Tuesday, February 18, 2014

Glass working: watch, learn, then try for yourself.

The demonstrations of glass working techniques were a highlight for many visitors to the 2014 Festival of Glass.
Jacqui Campbell making glass beads

While visitors always comment on the diversity of the exhibits at the Festival's Glass Expo, they relish the chance to see how those exhibits are made. Consequently, when exhibitors demonstrate the techniques they use to make their products, they always attract a crowd.

The 2014 Festival featured demonstrations of an expanded range of glass-working techniques:
  • Bead-weaving
  • Glass slumping
  • Glass casting
  • Glass blowing
  • Glass fusing
  • Glass bead-making
  • Leadlighting with Lara Glass
  • Glass leadlight.

From 'Oh my!' to DIY
The demonstrations can encourage people to try some glass work for themselves and for the first time, the 2014 Festival featured a range of workshops in which to learn glass working. These were held on Saturday 15 February and were booked-out in advance via the Festival web site. To respond to that demand, a further workshop (on bead weaving) will run on Saturday 22 February; again, access is via the Festival web site.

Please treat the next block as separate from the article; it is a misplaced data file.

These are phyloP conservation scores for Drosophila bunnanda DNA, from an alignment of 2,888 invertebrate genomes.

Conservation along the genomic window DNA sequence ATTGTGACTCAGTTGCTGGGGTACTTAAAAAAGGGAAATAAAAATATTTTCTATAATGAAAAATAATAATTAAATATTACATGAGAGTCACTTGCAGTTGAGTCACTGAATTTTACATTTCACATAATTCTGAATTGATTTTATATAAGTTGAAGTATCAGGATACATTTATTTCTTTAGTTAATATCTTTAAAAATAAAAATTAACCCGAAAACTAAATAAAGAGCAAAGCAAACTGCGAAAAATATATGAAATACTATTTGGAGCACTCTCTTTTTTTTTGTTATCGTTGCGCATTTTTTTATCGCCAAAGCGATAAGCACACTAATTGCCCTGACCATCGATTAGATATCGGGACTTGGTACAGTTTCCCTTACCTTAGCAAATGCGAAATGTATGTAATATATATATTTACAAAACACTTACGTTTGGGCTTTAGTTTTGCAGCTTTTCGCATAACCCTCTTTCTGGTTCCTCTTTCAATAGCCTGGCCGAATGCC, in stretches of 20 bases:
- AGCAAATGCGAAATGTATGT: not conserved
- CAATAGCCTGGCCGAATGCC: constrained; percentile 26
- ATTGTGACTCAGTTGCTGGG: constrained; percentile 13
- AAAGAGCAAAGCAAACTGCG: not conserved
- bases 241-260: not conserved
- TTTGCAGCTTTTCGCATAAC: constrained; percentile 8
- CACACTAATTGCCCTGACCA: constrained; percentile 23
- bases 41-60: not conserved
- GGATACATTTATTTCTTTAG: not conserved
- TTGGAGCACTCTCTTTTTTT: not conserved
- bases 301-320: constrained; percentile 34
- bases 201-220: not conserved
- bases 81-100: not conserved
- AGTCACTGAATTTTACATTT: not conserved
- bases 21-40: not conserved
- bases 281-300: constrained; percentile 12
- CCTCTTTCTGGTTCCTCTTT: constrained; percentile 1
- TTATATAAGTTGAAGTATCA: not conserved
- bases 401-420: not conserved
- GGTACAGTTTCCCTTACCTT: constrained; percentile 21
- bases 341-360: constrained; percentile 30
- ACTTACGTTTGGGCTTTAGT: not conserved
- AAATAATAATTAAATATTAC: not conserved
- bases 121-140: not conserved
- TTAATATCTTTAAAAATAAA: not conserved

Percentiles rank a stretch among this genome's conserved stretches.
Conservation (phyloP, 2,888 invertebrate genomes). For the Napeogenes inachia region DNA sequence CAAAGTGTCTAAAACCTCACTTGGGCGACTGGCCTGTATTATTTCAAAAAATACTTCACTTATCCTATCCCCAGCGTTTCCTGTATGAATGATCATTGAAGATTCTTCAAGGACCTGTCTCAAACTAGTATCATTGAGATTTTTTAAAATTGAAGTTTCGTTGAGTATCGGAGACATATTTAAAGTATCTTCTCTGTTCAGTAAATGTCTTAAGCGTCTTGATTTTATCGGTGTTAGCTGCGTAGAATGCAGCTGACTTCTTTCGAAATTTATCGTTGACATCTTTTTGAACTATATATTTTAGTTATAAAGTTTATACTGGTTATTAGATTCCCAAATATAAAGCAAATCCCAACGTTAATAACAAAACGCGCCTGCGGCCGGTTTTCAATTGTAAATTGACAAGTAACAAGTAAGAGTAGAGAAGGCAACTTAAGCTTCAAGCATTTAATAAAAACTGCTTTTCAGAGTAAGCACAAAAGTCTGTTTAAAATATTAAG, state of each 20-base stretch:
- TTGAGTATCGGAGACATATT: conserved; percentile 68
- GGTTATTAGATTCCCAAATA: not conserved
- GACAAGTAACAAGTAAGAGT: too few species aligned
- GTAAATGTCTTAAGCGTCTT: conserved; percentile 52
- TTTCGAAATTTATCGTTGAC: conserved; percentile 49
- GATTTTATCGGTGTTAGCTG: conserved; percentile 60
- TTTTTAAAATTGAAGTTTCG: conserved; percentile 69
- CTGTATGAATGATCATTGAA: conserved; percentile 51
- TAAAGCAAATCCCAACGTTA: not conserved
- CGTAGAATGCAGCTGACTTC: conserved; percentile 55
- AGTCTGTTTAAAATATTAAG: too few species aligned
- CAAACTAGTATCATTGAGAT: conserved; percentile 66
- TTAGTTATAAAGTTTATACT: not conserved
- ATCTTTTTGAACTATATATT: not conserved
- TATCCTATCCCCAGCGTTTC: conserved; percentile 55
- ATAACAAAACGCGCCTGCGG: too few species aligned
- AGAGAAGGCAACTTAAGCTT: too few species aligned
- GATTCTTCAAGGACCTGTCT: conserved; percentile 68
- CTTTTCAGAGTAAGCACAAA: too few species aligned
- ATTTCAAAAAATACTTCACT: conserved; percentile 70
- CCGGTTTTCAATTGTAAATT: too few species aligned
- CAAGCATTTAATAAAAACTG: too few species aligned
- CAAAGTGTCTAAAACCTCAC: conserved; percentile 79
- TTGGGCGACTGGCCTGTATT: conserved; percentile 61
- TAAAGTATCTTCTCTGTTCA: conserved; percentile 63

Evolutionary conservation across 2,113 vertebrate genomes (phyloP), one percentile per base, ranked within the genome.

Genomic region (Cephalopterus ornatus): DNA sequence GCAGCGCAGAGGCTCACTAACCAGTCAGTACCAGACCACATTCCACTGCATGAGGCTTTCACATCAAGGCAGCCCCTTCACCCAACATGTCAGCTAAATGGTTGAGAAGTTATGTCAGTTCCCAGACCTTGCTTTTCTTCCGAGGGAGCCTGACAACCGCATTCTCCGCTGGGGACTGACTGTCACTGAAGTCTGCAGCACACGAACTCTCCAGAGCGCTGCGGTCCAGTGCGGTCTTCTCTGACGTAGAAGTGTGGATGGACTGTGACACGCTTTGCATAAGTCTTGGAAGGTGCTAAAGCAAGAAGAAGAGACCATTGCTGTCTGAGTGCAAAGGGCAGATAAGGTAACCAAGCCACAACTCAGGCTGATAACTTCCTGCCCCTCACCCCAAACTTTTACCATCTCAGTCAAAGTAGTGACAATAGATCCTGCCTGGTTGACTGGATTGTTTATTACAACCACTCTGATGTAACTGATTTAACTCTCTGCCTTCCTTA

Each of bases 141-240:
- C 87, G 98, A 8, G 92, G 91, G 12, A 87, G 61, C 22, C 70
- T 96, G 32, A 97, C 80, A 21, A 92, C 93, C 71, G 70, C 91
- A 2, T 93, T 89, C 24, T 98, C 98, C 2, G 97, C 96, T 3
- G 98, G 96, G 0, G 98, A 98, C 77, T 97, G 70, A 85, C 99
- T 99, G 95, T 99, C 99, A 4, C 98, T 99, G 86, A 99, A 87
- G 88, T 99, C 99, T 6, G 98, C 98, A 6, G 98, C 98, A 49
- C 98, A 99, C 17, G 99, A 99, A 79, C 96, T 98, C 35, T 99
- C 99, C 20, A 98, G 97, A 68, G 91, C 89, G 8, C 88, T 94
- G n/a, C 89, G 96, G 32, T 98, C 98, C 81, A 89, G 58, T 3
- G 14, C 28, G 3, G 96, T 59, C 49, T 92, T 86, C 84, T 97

FoG in winter?
The Festival committee us currently considering running some glass-working workshops in mid-winter, aimed especially at people who are thinking of entering the 2015 Drysdale Glass Art Awards. The aim of the workshops would be to encourage newcomers to become proficient at one or more glass-working techniques, so that they have the confidence to create an entry for the 2015 Awards.

The workshops would broaden the range and quality of entrants to the Awards, locate them firmly in local communities and, in the process, maintain the Festival's profile throughout the year. The overall result would be a heightened profile for the Bellarine Peninsula as a centre of glass-working.

The Festival of Glass acronym is 'FoG' - and it's not a proper winter without FoG!
(Photos: Neil McGuinness)

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